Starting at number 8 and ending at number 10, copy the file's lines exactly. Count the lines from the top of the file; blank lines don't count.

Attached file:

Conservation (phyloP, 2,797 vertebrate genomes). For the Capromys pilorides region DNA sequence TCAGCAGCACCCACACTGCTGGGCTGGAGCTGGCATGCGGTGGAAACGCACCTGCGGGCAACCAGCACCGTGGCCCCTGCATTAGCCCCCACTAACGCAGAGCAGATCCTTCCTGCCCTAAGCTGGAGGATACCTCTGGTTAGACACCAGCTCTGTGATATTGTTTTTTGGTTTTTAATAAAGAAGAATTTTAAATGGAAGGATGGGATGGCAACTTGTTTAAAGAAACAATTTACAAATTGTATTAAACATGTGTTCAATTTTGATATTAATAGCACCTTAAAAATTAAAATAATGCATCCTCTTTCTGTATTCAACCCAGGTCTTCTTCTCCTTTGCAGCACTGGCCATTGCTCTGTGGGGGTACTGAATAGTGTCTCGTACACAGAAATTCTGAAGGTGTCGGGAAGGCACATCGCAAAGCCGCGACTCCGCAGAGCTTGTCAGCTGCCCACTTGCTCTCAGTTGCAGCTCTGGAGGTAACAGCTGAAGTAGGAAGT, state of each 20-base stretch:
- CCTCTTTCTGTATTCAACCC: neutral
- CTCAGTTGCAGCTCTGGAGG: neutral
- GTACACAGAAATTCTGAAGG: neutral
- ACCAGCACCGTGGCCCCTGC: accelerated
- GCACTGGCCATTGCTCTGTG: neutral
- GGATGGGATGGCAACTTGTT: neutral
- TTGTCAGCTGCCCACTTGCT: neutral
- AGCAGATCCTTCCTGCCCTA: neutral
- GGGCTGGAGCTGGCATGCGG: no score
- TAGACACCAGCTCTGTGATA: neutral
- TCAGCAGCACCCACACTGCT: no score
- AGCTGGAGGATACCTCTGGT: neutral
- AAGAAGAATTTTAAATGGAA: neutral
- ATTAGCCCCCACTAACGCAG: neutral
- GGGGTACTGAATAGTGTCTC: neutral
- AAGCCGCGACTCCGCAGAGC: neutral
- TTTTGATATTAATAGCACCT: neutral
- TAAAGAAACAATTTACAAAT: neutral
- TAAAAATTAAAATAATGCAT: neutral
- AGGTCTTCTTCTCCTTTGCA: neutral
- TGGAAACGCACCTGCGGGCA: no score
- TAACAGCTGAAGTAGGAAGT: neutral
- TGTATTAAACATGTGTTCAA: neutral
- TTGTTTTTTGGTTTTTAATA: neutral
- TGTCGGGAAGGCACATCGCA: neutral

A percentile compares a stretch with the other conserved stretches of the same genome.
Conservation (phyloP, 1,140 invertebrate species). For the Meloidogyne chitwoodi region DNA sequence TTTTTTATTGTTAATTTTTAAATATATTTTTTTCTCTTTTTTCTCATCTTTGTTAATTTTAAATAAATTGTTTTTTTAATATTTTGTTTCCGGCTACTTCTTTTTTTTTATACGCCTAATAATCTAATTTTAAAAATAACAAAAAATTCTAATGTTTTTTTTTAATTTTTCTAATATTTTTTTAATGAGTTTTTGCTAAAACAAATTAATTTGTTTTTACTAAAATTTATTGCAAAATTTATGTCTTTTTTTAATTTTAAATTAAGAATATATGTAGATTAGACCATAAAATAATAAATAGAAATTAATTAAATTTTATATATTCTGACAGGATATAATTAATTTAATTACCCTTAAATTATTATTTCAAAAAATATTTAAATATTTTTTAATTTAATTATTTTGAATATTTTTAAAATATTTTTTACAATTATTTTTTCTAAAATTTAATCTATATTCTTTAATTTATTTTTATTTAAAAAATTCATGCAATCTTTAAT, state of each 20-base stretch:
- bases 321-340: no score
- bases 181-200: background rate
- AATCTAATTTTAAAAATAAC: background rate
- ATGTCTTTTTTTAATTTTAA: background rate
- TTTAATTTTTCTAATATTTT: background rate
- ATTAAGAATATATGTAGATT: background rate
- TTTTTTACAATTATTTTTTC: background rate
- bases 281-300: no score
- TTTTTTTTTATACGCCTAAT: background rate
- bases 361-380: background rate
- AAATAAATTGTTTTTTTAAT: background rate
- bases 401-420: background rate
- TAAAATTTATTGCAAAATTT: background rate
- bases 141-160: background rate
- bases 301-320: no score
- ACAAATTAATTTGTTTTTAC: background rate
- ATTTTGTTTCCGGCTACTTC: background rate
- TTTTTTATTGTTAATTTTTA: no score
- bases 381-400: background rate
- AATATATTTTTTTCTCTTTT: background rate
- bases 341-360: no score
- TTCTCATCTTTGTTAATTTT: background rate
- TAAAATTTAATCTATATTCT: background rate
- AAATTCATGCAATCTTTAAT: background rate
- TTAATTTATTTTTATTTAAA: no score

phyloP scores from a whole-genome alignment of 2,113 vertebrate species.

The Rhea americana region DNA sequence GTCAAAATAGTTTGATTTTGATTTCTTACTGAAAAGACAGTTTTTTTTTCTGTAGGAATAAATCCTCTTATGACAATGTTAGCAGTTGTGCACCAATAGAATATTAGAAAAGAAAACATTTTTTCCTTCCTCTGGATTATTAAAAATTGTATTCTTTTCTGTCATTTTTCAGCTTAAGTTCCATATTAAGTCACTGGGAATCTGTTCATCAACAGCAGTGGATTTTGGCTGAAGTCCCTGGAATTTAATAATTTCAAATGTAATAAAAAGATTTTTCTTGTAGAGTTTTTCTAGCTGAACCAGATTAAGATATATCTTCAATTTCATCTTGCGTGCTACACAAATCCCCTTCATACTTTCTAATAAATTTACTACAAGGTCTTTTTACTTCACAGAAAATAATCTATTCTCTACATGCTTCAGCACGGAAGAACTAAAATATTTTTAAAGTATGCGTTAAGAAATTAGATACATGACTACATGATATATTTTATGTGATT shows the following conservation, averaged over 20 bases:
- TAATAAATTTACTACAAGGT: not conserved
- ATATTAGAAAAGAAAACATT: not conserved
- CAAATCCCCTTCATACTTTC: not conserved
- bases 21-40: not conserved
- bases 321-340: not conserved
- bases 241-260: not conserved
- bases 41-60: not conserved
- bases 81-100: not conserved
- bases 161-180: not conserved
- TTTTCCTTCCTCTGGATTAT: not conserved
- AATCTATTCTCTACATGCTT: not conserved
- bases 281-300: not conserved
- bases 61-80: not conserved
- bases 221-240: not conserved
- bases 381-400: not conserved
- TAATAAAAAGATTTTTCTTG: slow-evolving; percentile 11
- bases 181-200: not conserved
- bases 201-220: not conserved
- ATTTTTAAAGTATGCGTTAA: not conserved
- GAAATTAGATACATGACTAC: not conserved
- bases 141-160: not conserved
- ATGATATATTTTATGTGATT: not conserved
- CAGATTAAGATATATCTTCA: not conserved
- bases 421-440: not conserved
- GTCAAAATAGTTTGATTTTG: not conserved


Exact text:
- TTGTCAGCTGCCCACTTGCT: neutral
- AGCAGATCCTTCCTGCCCTA: neutral
- GGGCTGGAGCTGGCATGCGG: no score